A document is a set of data (instructions and/or numbers etc.) This data can be required or be produced by a program. Each document has a name which is considered part of the document and it may have some form of terminating mark.
The name of a document consists of not fewer than 2 and not more than 8 components. If the document is on paper tape, cards or a line printer each component is separated from the next by solidus and if on magnetic tape each component is stored in a word. A component can have up to 8 characters; the characters allowed are, letters, digits and . (point). + (plus) as a component (it canít be the first or second) is allowed and indicates that the document is composite. VS as a component is allowed. It is advisable to have as a component the date on which the document was created.
The purpose of each set of data having a name is to ensure that a program uses the correct set of data and it does this by requesting a specific document by its name. Each new document created is given a name.
In a 'document request name' when requesting a document it is allowed to use - (minus) in place of a component (it can't be the first or second) which means "don't care what this component is" and if no further components follow the - (minus) then this means "donít care what further components are". In a "document name" which is to be stored or output it is allowed to use * (asterisk) in place of a component (it can't be the first or the second) which causes Basic Input Routine to store or output today's date as this component. This is the date as stored by the 150/12 instruction. Character VS is allowed but when read by Basic Input Routine it is ignored and each component is stored in a word with the characters right-justified.
A document can be simple or composite. A composite document is a collection of documents. The name of a composite document has + (plus) as one of its components and each document on a composite document has its own name. A simple document contains that document only.
Unless Basic Input Routine, a semi-built-in routine or an Orion Library routine is to read a document, there is no restriction on the layout of a document, otherwise the layout of the document must obey certain rules.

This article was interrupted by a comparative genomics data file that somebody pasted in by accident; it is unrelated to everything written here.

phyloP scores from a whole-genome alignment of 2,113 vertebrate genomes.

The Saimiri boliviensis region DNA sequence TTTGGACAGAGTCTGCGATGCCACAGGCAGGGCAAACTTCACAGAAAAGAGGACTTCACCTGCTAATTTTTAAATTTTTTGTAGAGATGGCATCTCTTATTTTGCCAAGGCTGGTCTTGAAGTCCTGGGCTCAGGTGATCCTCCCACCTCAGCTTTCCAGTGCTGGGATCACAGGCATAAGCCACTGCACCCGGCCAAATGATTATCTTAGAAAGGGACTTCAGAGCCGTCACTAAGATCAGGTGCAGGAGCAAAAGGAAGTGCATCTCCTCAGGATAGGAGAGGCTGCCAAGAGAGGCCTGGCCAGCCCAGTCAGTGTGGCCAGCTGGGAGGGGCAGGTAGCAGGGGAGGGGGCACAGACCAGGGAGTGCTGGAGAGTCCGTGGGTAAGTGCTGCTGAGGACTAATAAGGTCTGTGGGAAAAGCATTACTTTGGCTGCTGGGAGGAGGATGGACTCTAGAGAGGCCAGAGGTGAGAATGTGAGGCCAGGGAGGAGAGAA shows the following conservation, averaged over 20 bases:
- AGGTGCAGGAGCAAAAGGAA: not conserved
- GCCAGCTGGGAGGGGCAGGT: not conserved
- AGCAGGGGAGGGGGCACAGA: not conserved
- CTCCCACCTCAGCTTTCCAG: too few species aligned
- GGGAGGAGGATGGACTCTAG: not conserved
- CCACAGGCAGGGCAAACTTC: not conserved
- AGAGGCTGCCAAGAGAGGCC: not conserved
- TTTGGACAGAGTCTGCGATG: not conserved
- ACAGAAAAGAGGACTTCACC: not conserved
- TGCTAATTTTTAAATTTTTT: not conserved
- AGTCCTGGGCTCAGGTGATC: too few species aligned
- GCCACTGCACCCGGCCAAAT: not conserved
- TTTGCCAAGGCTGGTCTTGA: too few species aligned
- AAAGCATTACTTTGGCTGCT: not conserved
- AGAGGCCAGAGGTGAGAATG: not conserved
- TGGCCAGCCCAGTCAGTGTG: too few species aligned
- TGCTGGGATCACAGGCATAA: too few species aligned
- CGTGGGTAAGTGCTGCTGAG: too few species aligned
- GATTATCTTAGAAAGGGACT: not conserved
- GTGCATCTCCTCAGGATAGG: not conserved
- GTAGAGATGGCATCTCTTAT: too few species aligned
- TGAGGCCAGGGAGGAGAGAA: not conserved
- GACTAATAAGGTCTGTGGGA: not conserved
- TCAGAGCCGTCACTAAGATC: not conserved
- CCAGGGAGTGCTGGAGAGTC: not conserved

If Basic Input Routine is to search a composite document for a requested document then the layout of the composite document must be such that the names of the documents have in common the components which precede the component + (plus).
For example, if the composite document's name is B/A/+ then the first two components of the documents' names are B/A
The name of the document is held in Block 0. It is advisable to follow the last block of information on any tape by the non-sequentially addressed block.
(a) Each document of the composite document is made up of a number of blocks. Each document must start with a new block, i.e. no block can contain parts of two different documents.
If pre-addressed tape is used the single-word block addressed markers will intervene.
(b) The first document is a list of the names of the documents (including itself) on the tape. This document is read to find out whether a specific document is on the tape. The name of this document must have the component DOCULIST and it occupies the position of the + (plus). For example, if the composite document's name is B/A/+ then the name of the list document is B/A/DOCULIST. If the component following the + (plus) is the date on which the composite document was created then the component following DOCULIST will be this date.
The order of the names in the list document must be the same as that of the documents on the composite document.
(c) The first block of every document is a 9 word block which contains in the last 8 words, the name of the document. This block is known as the name block and will be read by Basic Input Routine when searching for a specific document.